FACING SURREY'S HOMELESS: 'I lost my brother, my mother and my father.'

FACING SURREY’S HOMELESS: ‘I lost my brother, my mother and my father.’

Michael, 43, remembers having his first drink at seven years old.

His father worked in the oil industry and the family lived in various Middle Eastern countries when Michael was a child.

“The first time I drank openly in front of my parents I was 10 years old,” says Michael. “My parents were alcoholics and they felt if we were going to drink they would prefer we drank at home where we were safe.”

As a young man, when life became difficult, Michael he struggled to cope. Losing a job or a relationship caused severe anxiety.

“I lost my brother, my mother and my father to alcohol and drug addiction – all in a very short time,” he says. “I felt lost.”

When he could no longer pay rent on his basement suite he took his belongings and began camping in a Surrey park. He was fearful of shelters and distanced himself from those trying to help.

After about a month of “urban camping,” a friend who owned an auto repair shop in Newton let him sleep in some of the cars on his lot. Michael lived that way for nine months.

Eventually he overstayed his welcome and was asked to move on.

He got by with help from Sikh temples that offered him food up to three times a week.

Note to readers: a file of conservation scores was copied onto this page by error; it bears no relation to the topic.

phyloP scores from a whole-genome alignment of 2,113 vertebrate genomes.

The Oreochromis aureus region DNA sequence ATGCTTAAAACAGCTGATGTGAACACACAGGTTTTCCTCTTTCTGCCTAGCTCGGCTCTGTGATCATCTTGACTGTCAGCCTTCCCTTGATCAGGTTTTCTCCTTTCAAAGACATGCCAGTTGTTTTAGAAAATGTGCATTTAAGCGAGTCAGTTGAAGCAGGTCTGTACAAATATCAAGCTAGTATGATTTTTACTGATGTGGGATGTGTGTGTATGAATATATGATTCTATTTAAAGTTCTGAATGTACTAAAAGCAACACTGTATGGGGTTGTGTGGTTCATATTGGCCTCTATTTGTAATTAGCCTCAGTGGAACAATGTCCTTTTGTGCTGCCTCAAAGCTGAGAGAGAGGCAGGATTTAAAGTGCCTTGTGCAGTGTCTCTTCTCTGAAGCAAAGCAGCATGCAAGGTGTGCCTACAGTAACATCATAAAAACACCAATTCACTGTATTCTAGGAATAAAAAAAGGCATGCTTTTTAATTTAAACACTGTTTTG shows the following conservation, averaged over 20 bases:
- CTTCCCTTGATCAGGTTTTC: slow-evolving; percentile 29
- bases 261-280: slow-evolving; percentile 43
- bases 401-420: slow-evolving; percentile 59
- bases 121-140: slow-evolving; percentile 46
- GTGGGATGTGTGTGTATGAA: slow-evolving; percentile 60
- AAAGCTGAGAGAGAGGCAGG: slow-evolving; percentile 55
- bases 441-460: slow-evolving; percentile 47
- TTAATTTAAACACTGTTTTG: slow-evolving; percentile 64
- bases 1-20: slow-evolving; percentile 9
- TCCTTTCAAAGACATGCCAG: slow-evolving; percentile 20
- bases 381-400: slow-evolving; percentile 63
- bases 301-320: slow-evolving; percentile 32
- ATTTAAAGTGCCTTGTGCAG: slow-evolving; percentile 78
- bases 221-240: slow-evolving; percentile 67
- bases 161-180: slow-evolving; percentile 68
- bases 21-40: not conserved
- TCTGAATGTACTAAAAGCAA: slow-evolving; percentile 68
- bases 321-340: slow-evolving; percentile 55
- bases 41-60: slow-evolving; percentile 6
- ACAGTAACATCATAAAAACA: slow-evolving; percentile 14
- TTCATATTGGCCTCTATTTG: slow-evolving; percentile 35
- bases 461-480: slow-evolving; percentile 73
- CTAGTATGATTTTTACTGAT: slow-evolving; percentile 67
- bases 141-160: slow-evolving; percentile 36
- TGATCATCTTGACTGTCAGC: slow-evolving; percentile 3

In an attempt to stave off trench foot, a painful ailment caused by wearing the same wet socks for weeks, Michael would often wash his socks in the bathrooms of various fast food outlets.

“When you’re homeless, you beat yourself up 10 times more than the average person,” he says. “You know there’s a better way, but you can’t seem to live up to your own moral codes.”

It was during one of his trips to McDonalds one morning that he met a man who offered to help him.

“He took me to an (Alcoholics Anonymous) meeting and that got me started in recovery,” he says. “I wasn’t even drinking at that time. I couldn’t afford alcohol. Remembering my last days on the street keep me on the right path today.”

Michael has been in treatment at Trilogy Recovery House in Surrey for two years.

NO FIXED ADDRESS: Read the other stories in this Leader special report:

• ‘I honestly felt suicide was my only option.’

• ‘I literally have nowhere to go.’

• ‘We’re not drug freaks. We would just love a place to stay.’

• Pushed into despair – and onto the streets

• ‘Once I tried cocaine intravenously, I was done.’

• ‘Everything is a struggle when you don’t have an address.’

• The cost of caring: $7 billion in government services

• ‘ I lost my brother, my mother and my father.’

• ‘Sometimes I would even go to the airport and just pretend I was going somewhere and sleep.’

• Working the NightShift in Surrey

• The solution? In short, more housing

 

 

 

 

 

Surrey North Delta Leader

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